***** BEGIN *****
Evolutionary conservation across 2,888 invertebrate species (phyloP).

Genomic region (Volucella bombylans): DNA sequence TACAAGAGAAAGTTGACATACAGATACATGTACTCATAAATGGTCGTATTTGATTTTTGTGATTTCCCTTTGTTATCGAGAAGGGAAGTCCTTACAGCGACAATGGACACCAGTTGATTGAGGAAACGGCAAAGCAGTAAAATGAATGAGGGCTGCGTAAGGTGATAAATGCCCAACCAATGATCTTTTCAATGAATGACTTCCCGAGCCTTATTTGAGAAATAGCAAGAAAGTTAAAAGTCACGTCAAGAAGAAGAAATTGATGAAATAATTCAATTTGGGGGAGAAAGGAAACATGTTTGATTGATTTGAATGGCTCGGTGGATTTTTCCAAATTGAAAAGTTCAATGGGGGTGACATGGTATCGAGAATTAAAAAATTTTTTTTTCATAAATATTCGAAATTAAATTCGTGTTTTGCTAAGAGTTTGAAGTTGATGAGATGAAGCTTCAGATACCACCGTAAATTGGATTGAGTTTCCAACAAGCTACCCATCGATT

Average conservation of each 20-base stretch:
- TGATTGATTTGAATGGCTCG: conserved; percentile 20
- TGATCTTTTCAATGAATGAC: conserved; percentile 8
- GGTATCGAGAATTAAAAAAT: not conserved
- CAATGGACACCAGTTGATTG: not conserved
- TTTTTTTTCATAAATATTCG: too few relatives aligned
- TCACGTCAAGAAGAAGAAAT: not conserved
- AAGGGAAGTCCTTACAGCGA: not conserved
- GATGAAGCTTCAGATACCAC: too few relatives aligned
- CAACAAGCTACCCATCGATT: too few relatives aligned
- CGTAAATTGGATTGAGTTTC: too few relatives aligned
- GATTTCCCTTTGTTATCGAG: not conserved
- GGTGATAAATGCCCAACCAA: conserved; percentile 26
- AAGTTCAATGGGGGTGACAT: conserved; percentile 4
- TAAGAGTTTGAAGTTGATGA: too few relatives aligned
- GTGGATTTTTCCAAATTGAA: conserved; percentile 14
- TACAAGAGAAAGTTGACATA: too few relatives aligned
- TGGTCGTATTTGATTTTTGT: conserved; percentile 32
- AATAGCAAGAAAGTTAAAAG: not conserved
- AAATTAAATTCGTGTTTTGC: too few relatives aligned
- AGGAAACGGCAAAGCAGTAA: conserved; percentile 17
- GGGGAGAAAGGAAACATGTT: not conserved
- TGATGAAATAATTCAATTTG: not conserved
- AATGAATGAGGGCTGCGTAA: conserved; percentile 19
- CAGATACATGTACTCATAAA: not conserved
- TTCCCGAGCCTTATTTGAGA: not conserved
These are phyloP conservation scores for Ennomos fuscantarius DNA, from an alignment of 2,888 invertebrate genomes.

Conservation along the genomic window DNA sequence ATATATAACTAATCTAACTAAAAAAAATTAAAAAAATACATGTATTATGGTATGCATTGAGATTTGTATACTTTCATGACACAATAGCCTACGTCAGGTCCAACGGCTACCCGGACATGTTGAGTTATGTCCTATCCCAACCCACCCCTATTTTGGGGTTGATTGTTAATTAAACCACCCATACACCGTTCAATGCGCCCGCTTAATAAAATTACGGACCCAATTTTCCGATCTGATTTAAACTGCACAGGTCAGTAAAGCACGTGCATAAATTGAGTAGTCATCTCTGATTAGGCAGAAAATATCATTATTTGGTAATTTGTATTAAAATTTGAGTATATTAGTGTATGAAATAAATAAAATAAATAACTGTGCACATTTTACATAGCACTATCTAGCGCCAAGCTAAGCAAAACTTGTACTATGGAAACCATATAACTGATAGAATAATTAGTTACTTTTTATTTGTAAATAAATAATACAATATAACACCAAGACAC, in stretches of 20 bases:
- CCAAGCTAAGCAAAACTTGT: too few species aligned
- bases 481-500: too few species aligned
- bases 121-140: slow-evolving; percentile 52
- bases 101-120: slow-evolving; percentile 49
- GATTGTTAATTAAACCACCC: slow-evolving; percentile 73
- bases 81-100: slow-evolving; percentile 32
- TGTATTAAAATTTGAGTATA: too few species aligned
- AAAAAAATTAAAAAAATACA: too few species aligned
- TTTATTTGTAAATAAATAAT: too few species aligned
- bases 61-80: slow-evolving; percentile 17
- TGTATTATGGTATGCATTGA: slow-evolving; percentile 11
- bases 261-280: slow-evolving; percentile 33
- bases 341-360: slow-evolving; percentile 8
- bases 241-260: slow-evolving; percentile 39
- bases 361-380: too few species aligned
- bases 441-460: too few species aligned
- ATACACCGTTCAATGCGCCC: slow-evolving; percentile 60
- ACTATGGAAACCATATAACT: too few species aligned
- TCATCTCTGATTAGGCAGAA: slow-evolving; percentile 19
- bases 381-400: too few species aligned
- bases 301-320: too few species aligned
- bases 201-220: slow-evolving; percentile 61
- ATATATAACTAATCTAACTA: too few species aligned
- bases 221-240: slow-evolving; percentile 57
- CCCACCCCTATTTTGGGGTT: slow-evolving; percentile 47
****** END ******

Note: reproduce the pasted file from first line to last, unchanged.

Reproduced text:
Evolutionary conservation across 2,888 invertebrate species (phyloP).

Genomic region (Volucella bombylans): DNA sequence TACAAGAGAAAGTTGACATACAGATACATGTACTCATAAATGGTCGTATTTGATTTTTGTGATTTCCCTTTGTTATCGAGAAGGGAAGTCCTTACAGCGACAATGGACACCAGTTGATTGAGGAAACGGCAAAGCAGTAAAATGAATGAGGGCTGCGTAAGGTGATAAATGCCCAACCAATGATCTTTTCAATGAATGACTTCCCGAGCCTTATTTGAGAAATAGCAAGAAAGTTAAAAGTCACGTCAAGAAGAAGAAATTGATGAAATAATTCAATTTGGGGGAGAAAGGAAACATGTTTGATTGATTTGAATGGCTCGGTGGATTTTTCCAAATTGAAAAGTTCAATGGGGGTGACATGGTATCGAGAATTAAAAAATTTTTTTTTCATAAATATTCGAAATTAAATTCGTGTTTTGCTAAGAGTTTGAAGTTGATGAGATGAAGCTTCAGATACCACCGTAAATTGGATTGAGTTTCCAACAAGCTACCCATCGATT

Average conservation of each 20-base stretch:
- TGATTGATTTGAATGGCTCG: conserved; percentile 20
- TGATCTTTTCAATGAATGAC: conserved; percentile 8
- GGTATCGAGAATTAAAAAAT: not conserved
- CAATGGACACCAGTTGATTG: not conserved
- TTTTTTTTCATAAATATTCG: too few relatives aligned
- TCACGTCAAGAAGAAGAAAT: not conserved
- AAGGGAAGTCCTTACAGCGA: not conserved
- GATGAAGCTTCAGATACCAC: too few relatives aligned
- CAACAAGCTACCCATCGATT: too few relatives aligned
- CGTAAATTGGATTGAGTTTC: too few relatives aligned
- GATTTCCCTTTGTTATCGAG: not conserved
- GGTGATAAATGCCCAACCAA: conserved; percentile 26
- AAGTTCAATGGGGGTGACAT: conserved; percentile 4
- TAAGAGTTTGAAGTTGATGA: too few relatives aligned
- GTGGATTTTTCCAAATTGAA: conserved; percentile 14
- TACAAGAGAAAGTTGACATA: too few relatives aligned
- TGGTCGTATTTGATTTTTGT: conserved; percentile 32
- AATAGCAAGAAAGTTAAAAG: not conserved
- AAATTAAATTCGTGTTTTGC: too few relatives aligned
- AGGAAACGGCAAAGCAGTAA: conserved; percentile 17
- GGGGAGAAAGGAAACATGTT: not conserved
- TGATGAAATAATTCAATTTG: not conserved
- AATGAATGAGGGCTGCGTAA: conserved; percentile 19
- CAGATACATGTACTCATAAA: not conserved
- TTCCCGAGCCTTATTTGAGA: not conserved
These are phyloP conservation scores for Ennomos fuscantarius DNA, from an alignment of 2,888 invertebrate genomes.

Conservation along the genomic window DNA sequence ATATATAACTAATCTAACTAAAAAAAATTAAAAAAATACATGTATTATGGTATGCATTGAGATTTGTATACTTTCATGACACAATAGCCTACGTCAGGTCCAACGGCTACCCGGACATGTTGAGTTATGTCCTATCCCAACCCACCCCTATTTTGGGGTTGATTGTTAATTAAACCACCCATACACCGTTCAATGCGCCCGCTTAATAAAATTACGGACCCAATTTTCCGATCTGATTTAAACTGCACAGGTCAGTAAAGCACGTGCATAAATTGAGTAGTCATCTCTGATTAGGCAGAAAATATCATTATTTGGTAATTTGTATTAAAATTTGAGTATATTAGTGTATGAAATAAATAAAATAAATAACTGTGCACATTTTACATAGCACTATCTAGCGCCAAGCTAAGCAAAACTTGTACTATGGAAACCATATAACTGATAGAATAATTAGTTACTTTTTATTTGTAAATAAATAATACAATATAACACCAAGACAC, in stretches of 20 bases:
- CCAAGCTAAGCAAAACTTGT: too few species aligned
- bases 481-500: too few species aligned
- bases 121-140: slow-evolving; percentile 52
- bases 101-120: slow-evolving; percentile 49
- GATTGTTAATTAAACCACCC: slow-evolving; percentile 73
- bases 81-100: slow-evolving; percentile 32
- TGTATTAAAATTTGAGTATA: too few species aligned
- AAAAAAATTAAAAAAATACA: too few species aligned
- TTTATTTGTAAATAAATAAT: too few species aligned
- bases 61-80: slow-evolving; percentile 17
- TGTATTATGGTATGCATTGA: slow-evolving; percentile 11
- bases 261-280: slow-evolving; percentile 33
- bases 341-360: slow-evolving; percentile 8
- bases 241-260: slow-evolving; percentile 39
- bases 361-380: too few species aligned
- bases 441-460: too few species aligned
- ATACACCGTTCAATGCGCCC: slow-evolving; percentile 60
- ACTATGGAAACCATATAACT: too few species aligned
- TCATCTCTGATTAGGCAGAA: slow-evolving; percentile 19
- bases 381-400: too few species aligned
- bases 301-320: too few species aligned
- bases 201-220: slow-evolving; percentile 61
- ATATATAACTAATCTAACTA: too few species aligned
- bases 221-240: slow-evolving; percentile 57
- CCCACCCCTATTTTGGGGTT: slow-evolving; percentile 47